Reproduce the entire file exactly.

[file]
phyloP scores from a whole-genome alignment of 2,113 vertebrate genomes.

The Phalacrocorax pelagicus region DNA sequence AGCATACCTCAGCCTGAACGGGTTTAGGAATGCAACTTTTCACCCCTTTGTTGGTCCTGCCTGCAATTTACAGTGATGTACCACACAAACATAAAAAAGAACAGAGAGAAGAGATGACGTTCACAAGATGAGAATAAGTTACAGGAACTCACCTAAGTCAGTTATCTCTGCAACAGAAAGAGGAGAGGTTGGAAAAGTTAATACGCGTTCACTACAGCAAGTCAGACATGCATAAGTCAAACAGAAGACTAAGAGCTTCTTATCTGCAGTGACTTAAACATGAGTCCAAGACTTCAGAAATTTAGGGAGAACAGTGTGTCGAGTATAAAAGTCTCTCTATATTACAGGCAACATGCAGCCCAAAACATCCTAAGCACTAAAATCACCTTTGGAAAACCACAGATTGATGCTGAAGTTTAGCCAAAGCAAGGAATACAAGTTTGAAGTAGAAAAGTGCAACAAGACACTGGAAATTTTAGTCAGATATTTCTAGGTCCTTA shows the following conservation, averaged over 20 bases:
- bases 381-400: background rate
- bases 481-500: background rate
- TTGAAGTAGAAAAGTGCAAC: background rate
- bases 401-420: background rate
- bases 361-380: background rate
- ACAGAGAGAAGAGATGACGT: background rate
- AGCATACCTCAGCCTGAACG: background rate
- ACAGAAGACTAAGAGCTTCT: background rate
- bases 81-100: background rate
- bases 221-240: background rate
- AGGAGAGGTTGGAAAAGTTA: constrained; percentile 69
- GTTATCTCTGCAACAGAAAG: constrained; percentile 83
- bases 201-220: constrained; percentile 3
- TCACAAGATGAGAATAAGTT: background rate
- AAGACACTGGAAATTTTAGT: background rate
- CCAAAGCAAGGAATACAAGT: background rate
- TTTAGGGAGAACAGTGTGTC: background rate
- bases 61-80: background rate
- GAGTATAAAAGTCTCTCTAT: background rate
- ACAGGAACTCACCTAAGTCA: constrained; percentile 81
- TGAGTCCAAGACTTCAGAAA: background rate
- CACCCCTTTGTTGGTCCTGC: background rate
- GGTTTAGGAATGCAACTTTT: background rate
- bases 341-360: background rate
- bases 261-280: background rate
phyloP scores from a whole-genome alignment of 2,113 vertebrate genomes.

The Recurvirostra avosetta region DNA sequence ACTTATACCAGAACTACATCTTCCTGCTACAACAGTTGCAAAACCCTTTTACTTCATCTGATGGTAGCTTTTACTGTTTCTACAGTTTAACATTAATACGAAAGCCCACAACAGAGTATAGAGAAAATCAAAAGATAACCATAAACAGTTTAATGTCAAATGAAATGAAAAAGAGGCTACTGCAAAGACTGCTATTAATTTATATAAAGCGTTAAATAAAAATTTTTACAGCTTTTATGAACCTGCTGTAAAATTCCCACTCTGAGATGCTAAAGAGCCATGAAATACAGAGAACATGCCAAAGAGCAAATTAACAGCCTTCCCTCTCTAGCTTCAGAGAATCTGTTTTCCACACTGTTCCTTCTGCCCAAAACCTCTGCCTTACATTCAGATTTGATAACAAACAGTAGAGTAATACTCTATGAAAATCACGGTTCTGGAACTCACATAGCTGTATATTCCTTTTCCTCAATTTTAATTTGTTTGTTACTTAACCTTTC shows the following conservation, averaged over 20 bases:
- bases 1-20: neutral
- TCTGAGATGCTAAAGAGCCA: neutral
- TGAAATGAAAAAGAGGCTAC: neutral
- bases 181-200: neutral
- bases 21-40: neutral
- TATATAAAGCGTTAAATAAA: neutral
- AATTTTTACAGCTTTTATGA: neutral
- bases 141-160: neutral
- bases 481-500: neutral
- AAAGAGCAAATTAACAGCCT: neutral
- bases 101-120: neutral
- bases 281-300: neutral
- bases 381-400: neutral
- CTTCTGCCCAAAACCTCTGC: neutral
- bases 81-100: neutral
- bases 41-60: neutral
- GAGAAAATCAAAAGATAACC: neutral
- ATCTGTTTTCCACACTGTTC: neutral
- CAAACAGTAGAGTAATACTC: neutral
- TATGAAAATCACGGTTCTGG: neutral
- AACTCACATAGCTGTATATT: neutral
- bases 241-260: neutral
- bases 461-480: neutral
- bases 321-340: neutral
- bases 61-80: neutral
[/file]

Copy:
phyloP scores from a whole-genome alignment of 2,113 vertebrate genomes.

The Phalacrocorax pelagicus region DNA sequence AGCATACCTCAGCCTGAACGGGTTTAGGAATGCAACTTTTCACCCCTTTGTTGGTCCTGCCTGCAATTTACAGTGATGTACCACACAAACATAAAAAAGAACAGAGAGAAGAGATGACGTTCACAAGATGAGAATAAGTTACAGGAACTCACCTAAGTCAGTTATCTCTGCAACAGAAAGAGGAGAGGTTGGAAAAGTTAATACGCGTTCACTACAGCAAGTCAGACATGCATAAGTCAAACAGAAGACTAAGAGCTTCTTATCTGCAGTGACTTAAACATGAGTCCAAGACTTCAGAAATTTAGGGAGAACAGTGTGTCGAGTATAAAAGTCTCTCTATATTACAGGCAACATGCAGCCCAAAACATCCTAAGCACTAAAATCACCTTTGGAAAACCACAGATTGATGCTGAAGTTTAGCCAAAGCAAGGAATACAAGTTTGAAGTAGAAAAGTGCAACAAGACACTGGAAATTTTAGTCAGATATTTCTAGGTCCTTA shows the following conservation, averaged over 20 bases:
- bases 381-400: background rate
- bases 481-500: background rate
- TTGAAGTAGAAAAGTGCAAC: background rate
- bases 401-420: background rate
- bases 361-380: background rate
- ACAGAGAGAAGAGATGACGT: background rate
- AGCATACCTCAGCCTGAACG: background rate
- ACAGAAGACTAAGAGCTTCT: background rate
- bases 81-100: background rate
- bases 221-240: background rate
- AGGAGAGGTTGGAAAAGTTA: constrained; percentile 69
- GTTATCTCTGCAACAGAAAG: constrained; percentile 83
- bases 201-220: constrained; percentile 3
- TCACAAGATGAGAATAAGTT: background rate
- AAGACACTGGAAATTTTAGT: background rate
- CCAAAGCAAGGAATACAAGT: background rate
- TTTAGGGAGAACAGTGTGTC: background rate
- bases 61-80: background rate
- GAGTATAAAAGTCTCTCTAT: background rate
- ACAGGAACTCACCTAAGTCA: constrained; percentile 81
- TGAGTCCAAGACTTCAGAAA: background rate
- CACCCCTTTGTTGGTCCTGC: background rate
- GGTTTAGGAATGCAACTTTT: background rate
- bases 341-360: background rate
- bases 261-280: background rate
phyloP scores from a whole-genome alignment of 2,113 vertebrate genomes.

The Recurvirostra avosetta region DNA sequence ACTTATACCAGAACTACATCTTCCTGCTACAACAGTTGCAAAACCCTTTTACTTCATCTGATGGTAGCTTTTACTGTTTCTACAGTTTAACATTAATACGAAAGCCCACAACAGAGTATAGAGAAAATCAAAAGATAACCATAAACAGTTTAATGTCAAATGAAATGAAAAAGAGGCTACTGCAAAGACTGCTATTAATTTATATAAAGCGTTAAATAAAAATTTTTACAGCTTTTATGAACCTGCTGTAAAATTCCCACTCTGAGATGCTAAAGAGCCATGAAATACAGAGAACATGCCAAAGAGCAAATTAACAGCCTTCCCTCTCTAGCTTCAGAGAATCTGTTTTCCACACTGTTCCTTCTGCCCAAAACCTCTGCCTTACATTCAGATTTGATAACAAACAGTAGAGTAATACTCTATGAAAATCACGGTTCTGGAACTCACATAGCTGTATATTCCTTTTCCTCAATTTTAATTTGTTTGTTACTTAACCTTTC shows the following conservation, averaged over 20 bases:
- bases 1-20: neutral
- TCTGAGATGCTAAAGAGCCA: neutral
- TGAAATGAAAAAGAGGCTAC: neutral
- bases 181-200: neutral
- bases 21-40: neutral
- TATATAAAGCGTTAAATAAA: neutral
- AATTTTTACAGCTTTTATGA: neutral
- bases 141-160: neutral
- bases 481-500: neutral
- AAAGAGCAAATTAACAGCCT: neutral
- bases 101-120: neutral
- bases 281-300: neutral
- bases 381-400: neutral
- CTTCTGCCCAAAACCTCTGC: neutral
- bases 81-100: neutral
- bases 41-60: neutral
- GAGAAAATCAAAAGATAACC: neutral
- ATCTGTTTTCCACACTGTTC: neutral
- CAAACAGTAGAGTAATACTC: neutral
- TATGAAAATCACGGTTCTGG: neutral
- AACTCACATAGCTGTATATT: neutral
- bases 241-260: neutral
- bases 461-480: neutral
- bases 321-340: neutral
- bases 61-80: neutral